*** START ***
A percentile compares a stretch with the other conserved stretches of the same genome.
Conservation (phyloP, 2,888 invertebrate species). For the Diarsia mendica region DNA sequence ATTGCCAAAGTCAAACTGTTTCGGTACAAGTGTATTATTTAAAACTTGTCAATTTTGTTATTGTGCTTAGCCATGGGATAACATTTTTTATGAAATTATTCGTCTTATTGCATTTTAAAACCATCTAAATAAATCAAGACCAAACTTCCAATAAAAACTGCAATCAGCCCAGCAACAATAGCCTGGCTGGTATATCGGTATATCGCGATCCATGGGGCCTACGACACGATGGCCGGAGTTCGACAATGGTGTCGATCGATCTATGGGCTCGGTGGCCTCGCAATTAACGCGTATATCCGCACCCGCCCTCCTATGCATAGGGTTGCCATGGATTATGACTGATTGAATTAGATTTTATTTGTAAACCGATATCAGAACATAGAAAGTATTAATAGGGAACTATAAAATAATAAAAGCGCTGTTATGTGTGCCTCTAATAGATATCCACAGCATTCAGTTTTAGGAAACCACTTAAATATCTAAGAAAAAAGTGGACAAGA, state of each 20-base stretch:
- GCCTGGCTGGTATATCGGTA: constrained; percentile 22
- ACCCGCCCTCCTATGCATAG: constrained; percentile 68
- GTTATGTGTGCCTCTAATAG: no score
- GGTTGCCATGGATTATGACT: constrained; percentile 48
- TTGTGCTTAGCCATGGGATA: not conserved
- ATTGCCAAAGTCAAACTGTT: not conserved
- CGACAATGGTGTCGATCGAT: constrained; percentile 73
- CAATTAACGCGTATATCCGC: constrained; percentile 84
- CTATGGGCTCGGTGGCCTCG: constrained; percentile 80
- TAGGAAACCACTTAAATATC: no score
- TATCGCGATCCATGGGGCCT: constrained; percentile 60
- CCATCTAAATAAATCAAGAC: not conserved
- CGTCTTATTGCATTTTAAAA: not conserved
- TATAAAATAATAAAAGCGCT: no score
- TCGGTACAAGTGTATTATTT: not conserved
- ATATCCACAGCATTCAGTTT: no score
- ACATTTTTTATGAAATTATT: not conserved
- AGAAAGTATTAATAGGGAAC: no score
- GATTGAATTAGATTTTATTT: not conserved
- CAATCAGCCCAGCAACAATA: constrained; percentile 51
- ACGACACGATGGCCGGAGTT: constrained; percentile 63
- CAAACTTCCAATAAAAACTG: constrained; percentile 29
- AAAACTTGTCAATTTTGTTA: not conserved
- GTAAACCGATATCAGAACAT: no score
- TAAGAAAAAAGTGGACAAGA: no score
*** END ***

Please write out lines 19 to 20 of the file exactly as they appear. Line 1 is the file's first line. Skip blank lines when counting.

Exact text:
- ACATTTTTTATGAAATTATT: not conserved
- AGAAAGTATTAATAGGGAAC: no score